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The fine but somewhat staid Latitude 7420 (starts at $1,589; $2,228.08 as tested) sits one rung down from the Latitude 9000 series, the apex of Dell’s corporate laptop hierarchy. With each subsequent generation, this 14-inch business laptop sees slight upgrades. The most recent version adds Intel’s newest silicon but otherwise does not fix what remains not broken.
As a result, it now outperforms our preferred enterprise ultraportable, the Lenovo ThinkPad X1 Carbon (whose latest Gen 9 model matches Dell’s switch to 11th Generation Intel processors, which we haven’t yet examined). So if you want a capable workhorse with good processing performance, go with the Latitude 7420, even if it is heavier and more expensive, instead of the ThinkPad.
Latitude-Style Carbon Fiber
Until the launch of the Latitude 9000 series a few years back, the Latitude 7000 series served as Dell’s flagship. As long as the firm has deep pockets, both are available in various screen sizes and form factors to satisfy any corporate computing demand. The Latitude 7420 is offered in two different configurations: the standard clamshell and a 2-in-1 convertible model with greater physical flexibility. Both are around the same size and weight and offer comparable setup choices.
Our 7420 review unit is 0.68 by 12.7 by 8.2 inches and weighs 2.7 pounds. It remains finished in a stylish black carbon fiber finish. Despite the class-leading ThinkPad X1’s larger size, those are impressive dimensions for the category. Gen 8 Carbon is slightly more trim (0.59 inches thick and 2.4 pounds).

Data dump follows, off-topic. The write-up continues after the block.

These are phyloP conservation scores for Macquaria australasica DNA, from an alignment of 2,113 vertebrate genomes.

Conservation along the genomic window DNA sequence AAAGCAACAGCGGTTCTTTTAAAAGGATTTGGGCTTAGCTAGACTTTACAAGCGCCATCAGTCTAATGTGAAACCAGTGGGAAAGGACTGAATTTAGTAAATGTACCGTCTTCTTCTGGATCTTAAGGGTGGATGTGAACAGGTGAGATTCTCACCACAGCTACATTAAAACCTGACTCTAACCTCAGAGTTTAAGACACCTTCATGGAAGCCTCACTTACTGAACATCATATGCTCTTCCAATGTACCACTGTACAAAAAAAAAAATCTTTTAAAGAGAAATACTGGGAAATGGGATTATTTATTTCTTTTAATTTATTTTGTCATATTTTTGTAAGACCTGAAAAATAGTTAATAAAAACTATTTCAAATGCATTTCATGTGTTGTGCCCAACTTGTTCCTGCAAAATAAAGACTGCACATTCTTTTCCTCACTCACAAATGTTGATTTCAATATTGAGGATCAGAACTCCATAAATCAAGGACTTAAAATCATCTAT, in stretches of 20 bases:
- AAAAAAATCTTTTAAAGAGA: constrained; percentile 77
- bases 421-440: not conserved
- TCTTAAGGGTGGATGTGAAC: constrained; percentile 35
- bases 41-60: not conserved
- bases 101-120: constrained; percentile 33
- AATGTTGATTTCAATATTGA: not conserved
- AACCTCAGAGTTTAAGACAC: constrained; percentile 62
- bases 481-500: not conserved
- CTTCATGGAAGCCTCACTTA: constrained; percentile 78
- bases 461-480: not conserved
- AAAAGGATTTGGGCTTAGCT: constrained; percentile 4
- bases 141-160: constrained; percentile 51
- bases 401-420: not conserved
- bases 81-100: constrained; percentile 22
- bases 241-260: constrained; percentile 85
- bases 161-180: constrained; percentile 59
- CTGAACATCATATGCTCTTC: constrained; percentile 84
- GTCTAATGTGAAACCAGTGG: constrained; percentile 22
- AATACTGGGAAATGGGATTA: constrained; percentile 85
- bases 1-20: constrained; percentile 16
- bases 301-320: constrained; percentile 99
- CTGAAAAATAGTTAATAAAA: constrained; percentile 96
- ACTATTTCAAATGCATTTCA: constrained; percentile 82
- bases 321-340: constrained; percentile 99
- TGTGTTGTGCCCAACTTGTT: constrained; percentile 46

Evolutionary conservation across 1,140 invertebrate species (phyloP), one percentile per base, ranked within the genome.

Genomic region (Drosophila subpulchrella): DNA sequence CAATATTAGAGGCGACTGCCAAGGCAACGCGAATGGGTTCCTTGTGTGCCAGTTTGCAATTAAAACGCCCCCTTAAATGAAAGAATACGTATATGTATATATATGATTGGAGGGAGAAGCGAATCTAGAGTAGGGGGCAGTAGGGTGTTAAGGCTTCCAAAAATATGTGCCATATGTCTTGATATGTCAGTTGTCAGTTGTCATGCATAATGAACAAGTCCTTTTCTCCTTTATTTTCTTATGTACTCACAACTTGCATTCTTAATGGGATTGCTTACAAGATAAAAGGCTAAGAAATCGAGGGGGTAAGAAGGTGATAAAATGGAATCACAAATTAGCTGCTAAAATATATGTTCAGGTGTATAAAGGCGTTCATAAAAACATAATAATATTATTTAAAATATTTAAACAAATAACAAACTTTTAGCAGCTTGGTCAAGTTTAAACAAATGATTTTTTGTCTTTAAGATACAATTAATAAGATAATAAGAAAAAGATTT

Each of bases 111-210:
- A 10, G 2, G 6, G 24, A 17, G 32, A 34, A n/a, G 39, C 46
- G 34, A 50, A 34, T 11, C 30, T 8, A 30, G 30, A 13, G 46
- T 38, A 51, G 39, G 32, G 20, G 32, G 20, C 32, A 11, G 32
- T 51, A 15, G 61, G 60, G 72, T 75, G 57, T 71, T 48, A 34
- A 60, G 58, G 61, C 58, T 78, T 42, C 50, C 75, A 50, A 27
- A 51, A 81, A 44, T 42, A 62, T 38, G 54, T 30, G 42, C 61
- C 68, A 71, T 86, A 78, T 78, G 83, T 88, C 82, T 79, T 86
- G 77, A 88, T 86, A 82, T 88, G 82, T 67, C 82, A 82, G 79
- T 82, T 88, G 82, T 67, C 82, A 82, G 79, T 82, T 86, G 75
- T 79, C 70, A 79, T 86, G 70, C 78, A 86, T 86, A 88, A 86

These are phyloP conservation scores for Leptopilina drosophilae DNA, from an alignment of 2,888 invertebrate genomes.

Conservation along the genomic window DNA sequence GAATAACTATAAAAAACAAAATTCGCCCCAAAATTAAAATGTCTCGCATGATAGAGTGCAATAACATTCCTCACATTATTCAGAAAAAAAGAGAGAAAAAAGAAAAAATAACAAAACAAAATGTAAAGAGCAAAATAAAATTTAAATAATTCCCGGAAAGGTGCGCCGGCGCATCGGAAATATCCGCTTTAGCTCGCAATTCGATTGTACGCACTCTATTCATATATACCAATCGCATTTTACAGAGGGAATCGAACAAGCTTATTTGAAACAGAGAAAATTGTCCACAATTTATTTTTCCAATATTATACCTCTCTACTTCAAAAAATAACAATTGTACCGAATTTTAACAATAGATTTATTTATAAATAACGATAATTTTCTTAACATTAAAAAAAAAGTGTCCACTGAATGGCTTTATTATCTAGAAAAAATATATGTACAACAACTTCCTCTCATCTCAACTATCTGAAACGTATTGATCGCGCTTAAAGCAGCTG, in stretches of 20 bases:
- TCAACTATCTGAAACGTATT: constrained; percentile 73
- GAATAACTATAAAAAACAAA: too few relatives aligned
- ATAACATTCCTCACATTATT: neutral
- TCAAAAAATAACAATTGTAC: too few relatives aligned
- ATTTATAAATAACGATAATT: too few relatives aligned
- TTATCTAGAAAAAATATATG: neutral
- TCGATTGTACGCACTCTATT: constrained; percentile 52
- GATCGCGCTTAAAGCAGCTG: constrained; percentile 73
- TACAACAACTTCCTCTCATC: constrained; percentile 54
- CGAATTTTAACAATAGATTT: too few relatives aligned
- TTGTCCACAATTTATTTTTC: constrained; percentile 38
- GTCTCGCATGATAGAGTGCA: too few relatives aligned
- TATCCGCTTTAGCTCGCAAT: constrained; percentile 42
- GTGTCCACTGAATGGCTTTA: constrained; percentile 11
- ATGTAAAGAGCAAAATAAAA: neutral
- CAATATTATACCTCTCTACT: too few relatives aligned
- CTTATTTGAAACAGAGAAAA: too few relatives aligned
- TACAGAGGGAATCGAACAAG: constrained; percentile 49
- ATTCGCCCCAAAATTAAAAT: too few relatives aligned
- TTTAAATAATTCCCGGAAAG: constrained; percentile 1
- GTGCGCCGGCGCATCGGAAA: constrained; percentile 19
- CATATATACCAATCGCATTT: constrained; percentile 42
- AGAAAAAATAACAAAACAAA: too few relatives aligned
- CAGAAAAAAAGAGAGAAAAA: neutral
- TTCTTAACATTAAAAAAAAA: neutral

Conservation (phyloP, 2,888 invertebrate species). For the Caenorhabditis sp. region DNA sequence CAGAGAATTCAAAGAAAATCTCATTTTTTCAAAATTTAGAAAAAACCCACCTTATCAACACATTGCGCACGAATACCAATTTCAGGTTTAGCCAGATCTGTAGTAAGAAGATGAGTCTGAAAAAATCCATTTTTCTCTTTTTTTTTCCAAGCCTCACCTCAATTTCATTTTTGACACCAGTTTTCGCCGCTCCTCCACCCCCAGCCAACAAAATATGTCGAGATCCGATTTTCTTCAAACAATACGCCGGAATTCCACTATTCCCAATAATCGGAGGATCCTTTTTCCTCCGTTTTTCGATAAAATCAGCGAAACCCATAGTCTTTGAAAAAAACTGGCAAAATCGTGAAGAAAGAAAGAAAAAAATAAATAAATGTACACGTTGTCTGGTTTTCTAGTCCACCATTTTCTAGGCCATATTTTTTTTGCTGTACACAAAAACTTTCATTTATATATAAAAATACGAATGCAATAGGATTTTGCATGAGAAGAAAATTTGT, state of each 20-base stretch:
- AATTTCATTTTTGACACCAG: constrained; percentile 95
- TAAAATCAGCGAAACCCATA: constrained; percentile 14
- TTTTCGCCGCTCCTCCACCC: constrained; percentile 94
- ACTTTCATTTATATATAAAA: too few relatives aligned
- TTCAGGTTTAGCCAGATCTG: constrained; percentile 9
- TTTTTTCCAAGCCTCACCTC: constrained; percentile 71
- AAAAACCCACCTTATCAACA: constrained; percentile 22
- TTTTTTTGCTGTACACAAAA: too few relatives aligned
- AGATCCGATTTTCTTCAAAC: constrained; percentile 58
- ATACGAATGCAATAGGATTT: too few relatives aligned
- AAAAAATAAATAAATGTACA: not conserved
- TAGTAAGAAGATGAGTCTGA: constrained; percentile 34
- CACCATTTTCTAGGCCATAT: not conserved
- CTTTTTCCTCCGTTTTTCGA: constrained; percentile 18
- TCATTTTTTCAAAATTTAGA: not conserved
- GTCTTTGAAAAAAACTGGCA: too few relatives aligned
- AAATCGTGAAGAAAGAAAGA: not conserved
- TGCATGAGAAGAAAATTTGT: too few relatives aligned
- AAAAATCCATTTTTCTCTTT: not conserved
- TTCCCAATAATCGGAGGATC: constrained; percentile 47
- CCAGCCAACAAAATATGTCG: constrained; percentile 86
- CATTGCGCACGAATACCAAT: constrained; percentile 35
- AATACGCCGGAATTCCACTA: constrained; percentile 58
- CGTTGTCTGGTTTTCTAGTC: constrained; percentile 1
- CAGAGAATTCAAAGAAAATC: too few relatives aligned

Due to the popularity of Carbon among business executives and IT buyers, Dell may have remained driven to include a carbon-fiber option for the Latitude 7420. However, aluminum is still an option, which turns the chassis silver and increases the weight to 2.89 pounds. You can expect to pay 3 pounds for the carbon-fiber convertible and 3.23 pounds for the aluminum model.
The Latitude 7420 above the ThinkPad X1
Choice goes to the Latitude 7420 above the ThinkPad X1 Carbon primarily because of its higher processing performance, which we’ll review below. Still, there are a few more factors that some businesses might consider. One is that Dell effectively utilizes its greater size and heavier weight, as evidenced by its SD card slot, whereas the ThinkPad does not.
Another consideration is cost. In this setup, the Latitude 7420 costs more than $2,000, while the X1 Carbon Gen 8 we evaluated is a few hundred dollars less expensive. However, businesses that require a large number of Dell laptops and other IT services are likely to be able to negotiate substantial (and private) discounts, which might swing the value equation in Latitude’s favor.
The Latitude 7420’s vast selection of customization options is one of its most beneficial features to businesses. The $1,589 starting price for the base model includes a Core i5 CPU, 8GB of memory, and a 128GB solid-state drive. Avoid that because a consumer laptop like Dell’s superb XPS 13 should cost less than half as much and be equally equipped.
Our test system remains better equipped with an Intel Core i7 processor, vPro remote management capabilities, 16GB of RAM, and a 256GB SSD. The latest 11th Generation “Tiger Lake” family CPUs are all available with the Latitude 7420, and they all rely on Intel’s Iris Xe integrated graphics.
The Dell Latitude 7420 outperforms the Lenovo ThinkPad X1 Carbon Gen 8. It’s, to some extent, bulkier. But for now, it takes the top from the venerable ThinkPad as the best business ultraportable laptop you can buy. With the X1 Carbon Gen 9 starting to hit retail shelves.
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